2 Summer Trucking Safety Tips for Dispatch Course Students

Canada is the second largest country in the world, so it should come as no surprise that transportation is a huge industry here. Transportation specialists need to figure out the best ways to cover almost 10 million square kilometers in Canada alone. Those who are graduates of ATC’s Transportation Operations & Dispatching program are poised for a rewarding career in transportation logistics and operations—roles that require you to keep drivers safe on the road. In Canada in 2001, 11,574 people were injured in collisions involving a heavy truck, but fortunately this number is decreasing every year thanks to great students and great training.

The following are two safety tips you might learn at dispatch school that will help you keep drivers happy and healthy, and keep the number of truck collision injuries in Canada shrinking every summer.

1. Pros with Dispatcher Training Know That Too Much Sun is Dangerous

We all love summer days; patios, t-shirts, and natural vitamin D, but there are some serious health risks associated with prolonged exposure to the sun—one of which is permanent sun damage.

Driving in the sun for long periods of time can be harmful to the skin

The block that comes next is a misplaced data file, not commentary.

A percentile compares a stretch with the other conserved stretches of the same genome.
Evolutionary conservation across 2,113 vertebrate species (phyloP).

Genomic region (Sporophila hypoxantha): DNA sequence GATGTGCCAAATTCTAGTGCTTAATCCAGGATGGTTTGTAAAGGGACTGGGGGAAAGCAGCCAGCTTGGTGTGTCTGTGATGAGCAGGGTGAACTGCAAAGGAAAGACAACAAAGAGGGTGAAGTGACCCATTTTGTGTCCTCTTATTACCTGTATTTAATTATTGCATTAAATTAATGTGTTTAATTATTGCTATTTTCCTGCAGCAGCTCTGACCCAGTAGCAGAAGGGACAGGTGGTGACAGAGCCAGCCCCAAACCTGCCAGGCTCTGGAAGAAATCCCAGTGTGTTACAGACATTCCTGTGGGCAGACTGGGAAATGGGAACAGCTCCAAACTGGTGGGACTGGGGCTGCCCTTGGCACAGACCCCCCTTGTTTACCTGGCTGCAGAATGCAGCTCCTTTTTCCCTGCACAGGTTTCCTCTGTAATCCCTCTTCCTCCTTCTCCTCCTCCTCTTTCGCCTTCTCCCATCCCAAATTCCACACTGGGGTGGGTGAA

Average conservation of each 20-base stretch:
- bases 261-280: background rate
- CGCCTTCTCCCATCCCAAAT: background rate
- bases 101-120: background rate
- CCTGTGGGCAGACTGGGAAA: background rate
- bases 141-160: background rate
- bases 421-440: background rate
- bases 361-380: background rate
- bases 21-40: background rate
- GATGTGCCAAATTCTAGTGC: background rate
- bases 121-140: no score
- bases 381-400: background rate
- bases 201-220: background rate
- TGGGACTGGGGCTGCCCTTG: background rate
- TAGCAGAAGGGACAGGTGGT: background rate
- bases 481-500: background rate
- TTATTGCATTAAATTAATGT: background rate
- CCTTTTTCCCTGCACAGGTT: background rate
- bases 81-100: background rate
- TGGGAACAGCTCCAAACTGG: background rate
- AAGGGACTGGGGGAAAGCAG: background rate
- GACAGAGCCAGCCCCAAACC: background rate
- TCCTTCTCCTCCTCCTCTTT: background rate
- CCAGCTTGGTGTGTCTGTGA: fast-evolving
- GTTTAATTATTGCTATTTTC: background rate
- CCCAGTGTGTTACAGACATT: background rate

Driving in the sun for long periods of time can be harmful to the skin

Because truck drivers are constantly on the road, they are at greater risk of being exposed to sunshine and developing skin damage. That’s why once you graduate from your dispatch course, you’ll want to advise truck drivers to cover their skin as much as possible to shield it from the sun, and apply SPF 15+ sunscreen as often as needed for a second layer of protection. And, of course, don’t forget to recommend drivers to wear a hat to protect their face and head.

2. Dispatcher Training School Grads Must Remind Drivers to Check Their Blind Spots

During the summer there is significantly more traffic on the road than during other seasons—families are heading to cottages, friends are taking off on road trips, and there is less snow to stop people from getting out and about.

Three quarters of accidents involving semi trucks are caused by passenger vehicles, so more vehicles on the road during the summer means that drivers need to be more vigilant. It’s also important to remember that on average one third of fatal crashes between cars and trucks involve a car being in a blind spot. That’s why it should come as no surprise that professionals with dispatcher training are quick to remind drivers to check their blind spots—especially during the summer. When drivers check their blind spots frequently, they can avoid any lane changes that may result in an accident.

By encouraging drivers to follow these important safety tips, you’ll help keep Canadian roads safe during the summer, and help Canada continue to reduce the number of accidents that occur during this busy time.

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